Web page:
Every year, millions of vehicles are recalled in the United States due to safety defects or noncompliance with federal safety standards. To help car buyers, owners and renters know that their vehicles are safe and their safety defects have been addressed, the U.S. Department of Transportation’s National Highway Traffic Safety Administration (NHTSA) has unveiled a new, free, online search tool consumers can use to find out if a vehicle is directly impacted by a recall.
The new tool is available on www.safercar.gov/vinlookup and provides consumers with a quick and easy way to identify uncompleted recalls by entering their Vehicle Identification Number (VIN). All major light vehicle and motorcycle brands can be searched.
To see the full press release, go to:www.nhtsa.gov/
Originally Posted by Left Lane News on September 2, 2014.
General Motors is reportedly on track to become the first automaker to bring eye-tracking safety tech to its lineup. Australian company Seeing Machines has partnered with supplier Takata to commercialize the technology, which monitors the driver’s gaze.
If the system determines that a driver is spending too much time looking down or to the side, it can activate an audible alarm as a reminder to pay attention to the road. Seeing Machines and Takata have not yet publicly disclosed which automakers are eyeing the technology, however unnamed sources told CNBC that GM will be the first customer.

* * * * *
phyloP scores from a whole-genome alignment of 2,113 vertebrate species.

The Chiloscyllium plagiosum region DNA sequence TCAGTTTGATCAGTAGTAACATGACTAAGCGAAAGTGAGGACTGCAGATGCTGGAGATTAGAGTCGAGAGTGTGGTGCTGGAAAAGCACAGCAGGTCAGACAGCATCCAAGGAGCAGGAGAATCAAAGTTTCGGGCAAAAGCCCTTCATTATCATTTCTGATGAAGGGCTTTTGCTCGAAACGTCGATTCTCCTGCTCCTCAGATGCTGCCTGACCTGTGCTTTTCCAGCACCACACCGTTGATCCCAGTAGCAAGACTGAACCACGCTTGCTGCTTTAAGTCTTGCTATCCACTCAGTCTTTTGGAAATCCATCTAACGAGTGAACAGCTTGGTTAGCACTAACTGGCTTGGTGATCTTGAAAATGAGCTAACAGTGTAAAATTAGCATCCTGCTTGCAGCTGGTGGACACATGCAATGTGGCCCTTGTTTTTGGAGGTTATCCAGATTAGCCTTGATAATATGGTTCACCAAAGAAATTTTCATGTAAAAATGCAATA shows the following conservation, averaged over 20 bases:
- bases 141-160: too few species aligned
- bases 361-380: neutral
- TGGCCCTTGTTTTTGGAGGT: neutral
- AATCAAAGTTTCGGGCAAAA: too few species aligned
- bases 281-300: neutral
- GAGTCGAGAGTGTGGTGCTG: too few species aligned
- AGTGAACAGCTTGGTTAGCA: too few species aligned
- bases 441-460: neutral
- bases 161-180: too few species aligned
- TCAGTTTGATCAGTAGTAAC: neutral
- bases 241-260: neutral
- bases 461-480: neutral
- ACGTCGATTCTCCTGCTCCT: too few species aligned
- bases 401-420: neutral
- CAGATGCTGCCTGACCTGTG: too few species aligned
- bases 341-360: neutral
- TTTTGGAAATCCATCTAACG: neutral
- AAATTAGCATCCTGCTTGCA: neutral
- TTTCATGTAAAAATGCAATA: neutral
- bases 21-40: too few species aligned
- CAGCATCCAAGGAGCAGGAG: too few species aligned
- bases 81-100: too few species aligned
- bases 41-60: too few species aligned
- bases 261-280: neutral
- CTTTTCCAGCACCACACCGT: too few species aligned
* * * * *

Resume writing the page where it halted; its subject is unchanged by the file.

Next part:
Other companies will likely be watching to see if the system actually works, and if drivers view it as an annoyance rather than a welcome safety feature.
To see the full article, go to: www.leftlanenews.com/
Originally posted August 9, 2014 by Federal Highway Administration.
WASHINGTON – New estimates released today by the U.S. Department of Transportation’s Federal Highway Administration (FHWA) show that American driving between July 2013 and June 2014 is at levels not seen since 2008, fueling calls for greater investment in highways that must bear growing volumes of traffic.
“More people driving means our economy is picking up speed,” said U.S. Transportation Secretary Anthony Foxx. “It also means we need to increase our investment in transportation to meet this demand, which is why Congress needs to pass the President’s four-year, $302 billion GROW AMERICA Act.”